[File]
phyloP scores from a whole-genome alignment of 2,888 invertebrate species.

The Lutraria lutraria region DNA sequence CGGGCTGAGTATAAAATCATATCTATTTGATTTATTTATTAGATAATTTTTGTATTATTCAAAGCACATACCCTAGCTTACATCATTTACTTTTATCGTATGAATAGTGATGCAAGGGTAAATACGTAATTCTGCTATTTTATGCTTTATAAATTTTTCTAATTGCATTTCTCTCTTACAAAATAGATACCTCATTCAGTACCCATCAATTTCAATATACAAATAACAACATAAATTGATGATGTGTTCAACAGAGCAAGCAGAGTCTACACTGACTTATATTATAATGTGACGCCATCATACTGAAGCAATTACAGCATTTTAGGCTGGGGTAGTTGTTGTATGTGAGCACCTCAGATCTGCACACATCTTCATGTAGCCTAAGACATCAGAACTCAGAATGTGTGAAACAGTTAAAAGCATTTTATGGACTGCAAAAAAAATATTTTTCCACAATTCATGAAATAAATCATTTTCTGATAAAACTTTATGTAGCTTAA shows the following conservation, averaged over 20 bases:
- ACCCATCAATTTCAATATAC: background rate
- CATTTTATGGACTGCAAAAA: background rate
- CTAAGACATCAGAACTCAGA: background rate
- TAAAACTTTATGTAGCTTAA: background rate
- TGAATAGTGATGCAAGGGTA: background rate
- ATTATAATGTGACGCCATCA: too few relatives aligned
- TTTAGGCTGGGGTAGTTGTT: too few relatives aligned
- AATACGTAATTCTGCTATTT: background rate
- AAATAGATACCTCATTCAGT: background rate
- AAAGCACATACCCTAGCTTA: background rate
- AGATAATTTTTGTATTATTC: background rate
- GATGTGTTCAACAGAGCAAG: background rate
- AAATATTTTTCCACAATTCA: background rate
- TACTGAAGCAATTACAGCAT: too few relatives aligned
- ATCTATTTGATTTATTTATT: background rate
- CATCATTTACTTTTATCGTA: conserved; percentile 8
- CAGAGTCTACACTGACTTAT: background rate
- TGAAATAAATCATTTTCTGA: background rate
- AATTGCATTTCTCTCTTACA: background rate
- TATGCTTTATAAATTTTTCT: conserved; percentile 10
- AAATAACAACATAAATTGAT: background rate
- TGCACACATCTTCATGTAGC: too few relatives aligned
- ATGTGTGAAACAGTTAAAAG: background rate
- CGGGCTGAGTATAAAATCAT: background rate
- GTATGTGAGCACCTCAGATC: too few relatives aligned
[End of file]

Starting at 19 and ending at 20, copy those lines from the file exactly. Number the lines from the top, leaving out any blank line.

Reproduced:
- CAGAGTCTACACTGACTTAT: background rate
- TGAAATAAATCATTTTCTGA: background rate